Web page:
15 Words You Had No Idea Used To Be Brand Names

Earlier this week, we wrote about 20 brands so powerful you say them everyday

We also pointed out that this is actually a bad thing for brands.

Brands that become common nouns or verbs are victims of “genericide,” a term coined by marketers to represent trademarks and brands that become used repeatedly in lowercase. 

When this happens, a brand name loses its worth because they are so commonly used that people don’t even realise they’re brands when they make purchase decisions.  And once a word becomes genericized, the trademark can not be renewed.

There are a few major brand fails where corporations neglected to renew their trademarks or have lost their marks to the English language. Once upon a time, words like “yo-yo” and “escalator” were strong companies.



Trademark previously owned by: Invented by Louis Reard, and engineer.

What happened: According to WordIQ.com: 'It took fifteen years for the bikini to be accepted in the United States. In 1951 bikinis were banned from the Miss World Contest. In 1957, however, Brigitte Bardot's bikini in And God Created Woman created a market for the swimwear in the US, and in 1960, Brian Hyland's pop song 'Itsy Bitsy Teenie Weenie Yellow Polka Dot Bikini' inspired a bikini-buying spree.

'Finally the bikini caught on, and by 1963, the movie Beach Party, starring Annette Funicello and Frankie Avalon, led a wave of films that made the bikini a pop-culture symbol.'

As it gained world-wide acceptance, the term became genericized.


Trademark previously owned by: Bayer

What happened: Bayer owned the trademarks for both Aspirin and Heroin, but had to forgo both after Germany lost World War I. According to Inventors.About.com, Bayer had to give up their marks as a part of the Treaty of Versailles in 1919.

ZIP Code

Trademark previously owned by: U.S. Postal Service

What happened: The word 'ZIP code' was originally registered as a servicemark, but its registration expired.



Trademark previously owned by: Abraham Gesner owned it and granted the rights to North American Gas Light Company and the Downer Company.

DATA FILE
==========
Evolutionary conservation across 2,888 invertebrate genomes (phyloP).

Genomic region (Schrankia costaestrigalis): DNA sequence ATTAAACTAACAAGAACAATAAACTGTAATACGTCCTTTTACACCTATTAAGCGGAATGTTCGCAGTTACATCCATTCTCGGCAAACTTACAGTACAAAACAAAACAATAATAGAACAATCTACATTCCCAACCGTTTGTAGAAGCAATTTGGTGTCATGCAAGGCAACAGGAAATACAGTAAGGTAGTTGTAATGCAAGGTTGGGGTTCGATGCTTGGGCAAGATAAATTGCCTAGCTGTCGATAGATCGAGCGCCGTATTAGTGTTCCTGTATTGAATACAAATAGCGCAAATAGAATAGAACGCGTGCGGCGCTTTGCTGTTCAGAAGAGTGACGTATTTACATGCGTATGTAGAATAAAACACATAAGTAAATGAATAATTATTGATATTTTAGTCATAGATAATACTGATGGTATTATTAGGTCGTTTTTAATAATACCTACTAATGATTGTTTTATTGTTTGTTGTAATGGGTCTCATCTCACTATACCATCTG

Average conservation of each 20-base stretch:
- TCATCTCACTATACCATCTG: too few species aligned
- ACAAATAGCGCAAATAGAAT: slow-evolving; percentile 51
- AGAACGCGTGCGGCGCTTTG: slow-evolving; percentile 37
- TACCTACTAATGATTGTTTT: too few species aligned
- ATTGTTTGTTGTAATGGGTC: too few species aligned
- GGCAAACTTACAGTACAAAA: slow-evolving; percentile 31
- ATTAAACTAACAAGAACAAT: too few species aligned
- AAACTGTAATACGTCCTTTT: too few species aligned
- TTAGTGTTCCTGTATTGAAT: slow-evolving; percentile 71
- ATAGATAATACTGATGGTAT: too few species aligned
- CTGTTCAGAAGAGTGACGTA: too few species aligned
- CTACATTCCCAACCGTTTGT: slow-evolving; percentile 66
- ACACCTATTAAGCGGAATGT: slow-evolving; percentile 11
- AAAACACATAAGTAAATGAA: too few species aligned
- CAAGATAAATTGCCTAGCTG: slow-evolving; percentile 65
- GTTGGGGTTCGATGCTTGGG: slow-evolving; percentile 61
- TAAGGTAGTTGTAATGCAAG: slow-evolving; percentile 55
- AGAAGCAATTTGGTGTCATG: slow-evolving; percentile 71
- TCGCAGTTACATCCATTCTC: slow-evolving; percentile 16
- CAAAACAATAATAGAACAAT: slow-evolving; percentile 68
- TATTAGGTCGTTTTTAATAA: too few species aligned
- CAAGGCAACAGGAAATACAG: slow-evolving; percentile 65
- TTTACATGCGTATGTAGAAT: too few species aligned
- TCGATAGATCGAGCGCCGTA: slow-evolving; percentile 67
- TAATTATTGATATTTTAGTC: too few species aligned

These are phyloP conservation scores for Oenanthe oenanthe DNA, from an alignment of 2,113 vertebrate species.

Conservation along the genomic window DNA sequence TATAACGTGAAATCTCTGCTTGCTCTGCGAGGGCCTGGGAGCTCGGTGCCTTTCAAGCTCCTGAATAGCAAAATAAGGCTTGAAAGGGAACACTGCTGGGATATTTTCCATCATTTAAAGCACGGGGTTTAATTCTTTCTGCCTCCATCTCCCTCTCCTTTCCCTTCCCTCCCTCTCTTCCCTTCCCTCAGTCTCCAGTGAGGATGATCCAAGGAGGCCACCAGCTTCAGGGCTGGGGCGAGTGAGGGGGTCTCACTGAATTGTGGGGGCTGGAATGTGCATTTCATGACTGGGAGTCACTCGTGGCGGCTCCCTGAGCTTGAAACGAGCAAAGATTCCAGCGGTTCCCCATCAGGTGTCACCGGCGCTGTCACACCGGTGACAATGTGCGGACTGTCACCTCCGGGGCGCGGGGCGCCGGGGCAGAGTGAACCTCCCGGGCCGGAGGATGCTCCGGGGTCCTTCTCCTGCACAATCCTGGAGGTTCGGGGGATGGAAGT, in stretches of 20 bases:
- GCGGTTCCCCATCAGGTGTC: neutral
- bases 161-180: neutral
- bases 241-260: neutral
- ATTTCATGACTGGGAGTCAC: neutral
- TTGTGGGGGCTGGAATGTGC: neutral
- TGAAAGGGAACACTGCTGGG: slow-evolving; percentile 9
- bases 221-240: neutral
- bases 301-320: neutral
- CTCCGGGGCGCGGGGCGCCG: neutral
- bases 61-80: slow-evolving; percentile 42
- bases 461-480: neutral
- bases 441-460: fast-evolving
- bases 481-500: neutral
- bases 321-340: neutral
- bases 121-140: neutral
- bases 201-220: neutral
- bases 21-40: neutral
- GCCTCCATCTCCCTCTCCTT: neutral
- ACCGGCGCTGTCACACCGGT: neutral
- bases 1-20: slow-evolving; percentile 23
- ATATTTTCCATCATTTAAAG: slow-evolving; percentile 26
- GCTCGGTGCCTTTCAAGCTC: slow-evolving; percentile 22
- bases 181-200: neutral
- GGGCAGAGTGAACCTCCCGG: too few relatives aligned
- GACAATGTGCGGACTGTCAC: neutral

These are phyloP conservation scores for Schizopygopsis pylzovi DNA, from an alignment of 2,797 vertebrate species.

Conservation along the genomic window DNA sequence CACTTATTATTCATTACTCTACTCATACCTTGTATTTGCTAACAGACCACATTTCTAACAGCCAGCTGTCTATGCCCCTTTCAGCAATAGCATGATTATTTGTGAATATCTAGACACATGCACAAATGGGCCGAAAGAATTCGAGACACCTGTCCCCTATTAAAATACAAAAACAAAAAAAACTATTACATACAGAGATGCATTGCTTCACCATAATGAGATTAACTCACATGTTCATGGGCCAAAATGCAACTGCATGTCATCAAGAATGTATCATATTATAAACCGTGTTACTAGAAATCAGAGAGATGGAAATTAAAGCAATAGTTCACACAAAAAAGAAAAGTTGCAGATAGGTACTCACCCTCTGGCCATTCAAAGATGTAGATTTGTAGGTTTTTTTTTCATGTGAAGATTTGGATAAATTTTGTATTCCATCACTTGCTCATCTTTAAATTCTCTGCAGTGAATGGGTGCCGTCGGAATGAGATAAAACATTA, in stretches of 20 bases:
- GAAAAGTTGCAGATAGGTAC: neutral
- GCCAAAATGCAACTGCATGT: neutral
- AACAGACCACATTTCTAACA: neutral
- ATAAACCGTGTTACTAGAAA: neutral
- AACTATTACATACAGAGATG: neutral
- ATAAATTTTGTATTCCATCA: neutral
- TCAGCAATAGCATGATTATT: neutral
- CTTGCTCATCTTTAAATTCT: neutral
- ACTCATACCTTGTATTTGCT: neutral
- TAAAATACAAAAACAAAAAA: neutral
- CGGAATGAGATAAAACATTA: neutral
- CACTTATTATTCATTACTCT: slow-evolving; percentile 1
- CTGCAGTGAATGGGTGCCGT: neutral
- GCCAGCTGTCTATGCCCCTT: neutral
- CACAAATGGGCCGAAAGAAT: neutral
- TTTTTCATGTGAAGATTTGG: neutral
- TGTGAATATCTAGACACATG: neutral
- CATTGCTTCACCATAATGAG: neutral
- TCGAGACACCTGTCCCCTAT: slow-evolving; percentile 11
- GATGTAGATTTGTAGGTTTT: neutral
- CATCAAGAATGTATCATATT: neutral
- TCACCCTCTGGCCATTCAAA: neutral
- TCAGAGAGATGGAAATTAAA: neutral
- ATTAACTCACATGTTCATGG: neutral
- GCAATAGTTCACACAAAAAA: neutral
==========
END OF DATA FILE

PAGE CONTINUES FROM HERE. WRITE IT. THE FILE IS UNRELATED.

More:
What happened: According to Los Angeles Lawyer Dana B. Taschner, 'Kerosene' is one of 30+ listed former trademarks that are now genericized.


Trademark previously owned by: Duncan Toys Company

What happened: A landmark federal court case in 1965 ruled that yo-yo had become a part of common speech and that Duncan no longer had exclusive rights to it.

Jungle Gym

Trademark previously owned by: Patented by lawyer Sebastian Hinton, sold under the trademarked name Junglegym.

What happened: According to Los Angeles Lawyer Dana B. Taschner, 'Jungle Gym' is one of 30+ listed former trademarks that are now genericized.


Trademark previously owned by: Otis Elevator Company

What happened: From Inventors.about.com: 'The word escalator lost its proprietary status and its capital 'e' in 1950 when the U.S. Patent Office ruled that the word 'escalator' had become just a common descriptive term for moving stairways.'


Trademark previously owned by: Innovia Films Ltd. (note, they still own this mark outside the US)

What happened: From Wikipedia: 'The word 'cellophane' has become genericized in the US, and is often used informally to refer to a wide variety of plastic film products, even those not made of cellulose.

'However, in the UK and in many other countries it is still a registered trademark and the property of Innovia Films Ltd.'



Trademark previously owned by: Griswold-Nissen Trampoline & Tumbling Company

What happened: As trampolines began to gain popularity as a sport (rebound tumbling), the term became genericized.

Saran Wrap

Trademark previously owned by: Dow Chemical Company

What happened: From Wikipedia: 'In some jurisdictions, the name Saran is a registered trademark of the Dow Chemical Company, while in others, it has lost trademark status and become a generic term for these polymers. In Japan, Saran wrap is a trademark of Asahi Kasei.'


Trademark previously owned by: Bayer

What happened: According to Inventors.About.com: 'After Germany lost World War I, Bayer was forced to give it up as part of the Treaty of Versailles in 1919.'

Webster's Dictionary

Trademark previously owned by: Merriam-Webster should have trademarked it

What happened: Merriam-Webster only trademarked 'Merriam-Webster', so other dictionaries are legally published as 'Webster's Dictionary.'

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